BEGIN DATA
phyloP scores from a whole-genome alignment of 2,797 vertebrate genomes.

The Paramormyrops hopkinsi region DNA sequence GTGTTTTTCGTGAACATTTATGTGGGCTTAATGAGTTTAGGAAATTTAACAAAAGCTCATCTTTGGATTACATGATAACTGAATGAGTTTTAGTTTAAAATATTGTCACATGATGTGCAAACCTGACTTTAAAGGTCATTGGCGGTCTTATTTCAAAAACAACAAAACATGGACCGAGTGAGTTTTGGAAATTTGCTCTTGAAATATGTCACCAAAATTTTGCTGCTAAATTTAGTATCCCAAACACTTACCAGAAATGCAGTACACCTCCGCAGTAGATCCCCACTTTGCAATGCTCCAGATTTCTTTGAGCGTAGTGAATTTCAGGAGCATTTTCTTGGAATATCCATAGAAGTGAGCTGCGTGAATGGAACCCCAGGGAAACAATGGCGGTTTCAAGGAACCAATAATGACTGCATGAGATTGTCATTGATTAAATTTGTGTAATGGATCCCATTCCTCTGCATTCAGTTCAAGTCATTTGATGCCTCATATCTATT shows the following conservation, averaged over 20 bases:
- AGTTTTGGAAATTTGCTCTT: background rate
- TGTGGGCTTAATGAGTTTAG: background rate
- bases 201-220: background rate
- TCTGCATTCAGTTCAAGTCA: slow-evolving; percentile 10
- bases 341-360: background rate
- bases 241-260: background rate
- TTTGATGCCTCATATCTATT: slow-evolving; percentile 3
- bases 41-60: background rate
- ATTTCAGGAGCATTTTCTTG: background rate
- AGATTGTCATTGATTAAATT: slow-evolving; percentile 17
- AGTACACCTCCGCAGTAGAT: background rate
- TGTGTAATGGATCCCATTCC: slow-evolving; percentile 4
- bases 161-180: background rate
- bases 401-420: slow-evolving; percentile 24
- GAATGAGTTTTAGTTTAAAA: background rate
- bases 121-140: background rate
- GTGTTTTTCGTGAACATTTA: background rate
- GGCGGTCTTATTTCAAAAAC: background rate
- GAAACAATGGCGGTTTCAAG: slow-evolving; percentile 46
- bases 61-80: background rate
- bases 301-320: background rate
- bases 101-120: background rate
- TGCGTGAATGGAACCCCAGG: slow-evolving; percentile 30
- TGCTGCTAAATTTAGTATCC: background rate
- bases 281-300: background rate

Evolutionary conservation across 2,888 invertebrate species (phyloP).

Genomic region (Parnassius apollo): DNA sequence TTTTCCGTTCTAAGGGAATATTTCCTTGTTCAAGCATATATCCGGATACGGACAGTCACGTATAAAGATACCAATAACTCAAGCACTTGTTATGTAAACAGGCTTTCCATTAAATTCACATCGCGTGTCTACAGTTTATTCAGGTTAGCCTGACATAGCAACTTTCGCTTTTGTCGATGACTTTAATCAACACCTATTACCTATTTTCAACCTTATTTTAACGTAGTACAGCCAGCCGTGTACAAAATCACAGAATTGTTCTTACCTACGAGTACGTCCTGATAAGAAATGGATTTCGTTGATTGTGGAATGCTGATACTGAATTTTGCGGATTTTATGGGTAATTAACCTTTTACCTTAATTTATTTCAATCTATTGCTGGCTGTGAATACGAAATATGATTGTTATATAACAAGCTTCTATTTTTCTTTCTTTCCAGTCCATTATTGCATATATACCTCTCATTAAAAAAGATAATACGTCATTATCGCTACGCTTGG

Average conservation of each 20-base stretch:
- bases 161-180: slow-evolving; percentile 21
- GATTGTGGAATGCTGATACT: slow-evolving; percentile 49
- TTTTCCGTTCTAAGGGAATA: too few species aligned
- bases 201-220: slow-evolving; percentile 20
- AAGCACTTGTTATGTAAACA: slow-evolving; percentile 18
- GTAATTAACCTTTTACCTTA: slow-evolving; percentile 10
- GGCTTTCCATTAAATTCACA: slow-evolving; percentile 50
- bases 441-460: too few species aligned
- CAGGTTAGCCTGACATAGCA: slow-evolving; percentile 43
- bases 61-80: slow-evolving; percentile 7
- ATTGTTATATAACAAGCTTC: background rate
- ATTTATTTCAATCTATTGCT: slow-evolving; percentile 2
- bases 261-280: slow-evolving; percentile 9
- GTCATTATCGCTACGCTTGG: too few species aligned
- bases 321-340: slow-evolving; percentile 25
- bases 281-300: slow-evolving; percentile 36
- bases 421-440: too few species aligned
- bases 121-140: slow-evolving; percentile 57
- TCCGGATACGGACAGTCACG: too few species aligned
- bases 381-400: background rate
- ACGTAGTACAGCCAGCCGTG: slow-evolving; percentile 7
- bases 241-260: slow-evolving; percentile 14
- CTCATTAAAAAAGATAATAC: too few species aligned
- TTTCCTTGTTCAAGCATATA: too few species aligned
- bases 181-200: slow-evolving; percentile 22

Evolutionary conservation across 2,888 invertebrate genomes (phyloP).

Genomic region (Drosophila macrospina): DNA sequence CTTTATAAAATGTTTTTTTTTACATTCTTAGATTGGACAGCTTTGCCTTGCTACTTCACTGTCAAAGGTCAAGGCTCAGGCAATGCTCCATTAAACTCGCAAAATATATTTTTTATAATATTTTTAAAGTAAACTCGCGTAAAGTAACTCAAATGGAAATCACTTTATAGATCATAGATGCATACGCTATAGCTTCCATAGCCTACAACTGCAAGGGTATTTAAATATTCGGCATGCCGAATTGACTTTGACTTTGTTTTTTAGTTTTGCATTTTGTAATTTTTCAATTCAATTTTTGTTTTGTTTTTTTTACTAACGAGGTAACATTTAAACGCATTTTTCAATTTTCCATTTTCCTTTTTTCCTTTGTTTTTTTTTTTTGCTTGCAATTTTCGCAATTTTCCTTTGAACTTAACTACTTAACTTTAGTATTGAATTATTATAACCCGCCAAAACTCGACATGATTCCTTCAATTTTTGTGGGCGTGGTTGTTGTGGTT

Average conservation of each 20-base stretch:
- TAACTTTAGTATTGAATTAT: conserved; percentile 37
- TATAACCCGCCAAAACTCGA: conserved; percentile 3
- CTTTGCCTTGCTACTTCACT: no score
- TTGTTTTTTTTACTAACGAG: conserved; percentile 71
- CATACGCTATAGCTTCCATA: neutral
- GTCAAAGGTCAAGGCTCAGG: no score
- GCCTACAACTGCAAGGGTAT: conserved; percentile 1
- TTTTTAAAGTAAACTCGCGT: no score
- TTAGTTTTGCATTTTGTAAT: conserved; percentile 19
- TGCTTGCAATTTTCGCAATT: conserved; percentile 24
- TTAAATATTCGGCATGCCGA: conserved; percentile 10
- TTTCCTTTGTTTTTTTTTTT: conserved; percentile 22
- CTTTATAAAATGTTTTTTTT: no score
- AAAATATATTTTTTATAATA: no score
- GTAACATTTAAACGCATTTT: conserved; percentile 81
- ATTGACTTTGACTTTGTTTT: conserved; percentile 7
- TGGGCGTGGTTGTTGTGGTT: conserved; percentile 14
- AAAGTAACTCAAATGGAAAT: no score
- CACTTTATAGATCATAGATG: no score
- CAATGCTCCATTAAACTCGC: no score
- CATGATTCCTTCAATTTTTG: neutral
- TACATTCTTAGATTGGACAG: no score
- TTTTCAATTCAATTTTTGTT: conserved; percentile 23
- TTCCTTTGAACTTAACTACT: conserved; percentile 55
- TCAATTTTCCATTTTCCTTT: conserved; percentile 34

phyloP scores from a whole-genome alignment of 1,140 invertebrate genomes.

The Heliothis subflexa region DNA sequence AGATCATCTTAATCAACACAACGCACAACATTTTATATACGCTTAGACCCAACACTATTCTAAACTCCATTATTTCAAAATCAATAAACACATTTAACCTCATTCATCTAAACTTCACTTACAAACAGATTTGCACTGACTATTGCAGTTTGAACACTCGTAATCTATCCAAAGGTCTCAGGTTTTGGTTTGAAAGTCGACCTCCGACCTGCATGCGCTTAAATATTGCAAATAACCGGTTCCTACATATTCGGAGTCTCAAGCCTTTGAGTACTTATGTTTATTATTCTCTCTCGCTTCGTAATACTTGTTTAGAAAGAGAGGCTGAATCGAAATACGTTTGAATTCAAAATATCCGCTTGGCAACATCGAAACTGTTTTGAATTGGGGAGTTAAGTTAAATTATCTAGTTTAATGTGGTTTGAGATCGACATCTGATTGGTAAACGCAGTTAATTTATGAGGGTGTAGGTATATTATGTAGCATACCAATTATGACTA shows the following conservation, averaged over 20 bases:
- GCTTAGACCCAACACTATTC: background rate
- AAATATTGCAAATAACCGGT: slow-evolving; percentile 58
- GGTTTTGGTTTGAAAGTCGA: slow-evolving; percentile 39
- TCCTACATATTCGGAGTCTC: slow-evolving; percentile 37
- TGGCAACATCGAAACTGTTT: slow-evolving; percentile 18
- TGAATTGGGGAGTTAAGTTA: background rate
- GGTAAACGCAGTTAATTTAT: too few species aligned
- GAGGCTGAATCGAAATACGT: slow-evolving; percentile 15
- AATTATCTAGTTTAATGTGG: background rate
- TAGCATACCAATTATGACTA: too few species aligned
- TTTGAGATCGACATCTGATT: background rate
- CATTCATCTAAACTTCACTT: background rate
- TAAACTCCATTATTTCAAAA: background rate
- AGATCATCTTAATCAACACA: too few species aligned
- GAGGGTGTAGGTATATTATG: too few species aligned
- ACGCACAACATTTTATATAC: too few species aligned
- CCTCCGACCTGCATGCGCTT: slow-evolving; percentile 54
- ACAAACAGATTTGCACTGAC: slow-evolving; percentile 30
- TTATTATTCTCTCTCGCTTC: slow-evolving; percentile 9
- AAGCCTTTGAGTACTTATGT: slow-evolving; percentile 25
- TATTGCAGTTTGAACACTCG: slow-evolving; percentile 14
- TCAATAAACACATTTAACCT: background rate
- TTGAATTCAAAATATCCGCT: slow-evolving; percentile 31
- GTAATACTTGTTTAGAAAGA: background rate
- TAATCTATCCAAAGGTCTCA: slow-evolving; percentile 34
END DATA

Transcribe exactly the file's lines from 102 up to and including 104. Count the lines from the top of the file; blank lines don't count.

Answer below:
- CCTCCGACCTGCATGCGCTT: slow-evolving; percentile 54
- ACAAACAGATTTGCACTGAC: slow-evolving; percentile 30
- TTATTATTCTCTCTCGCTTC: slow-evolving; percentile 9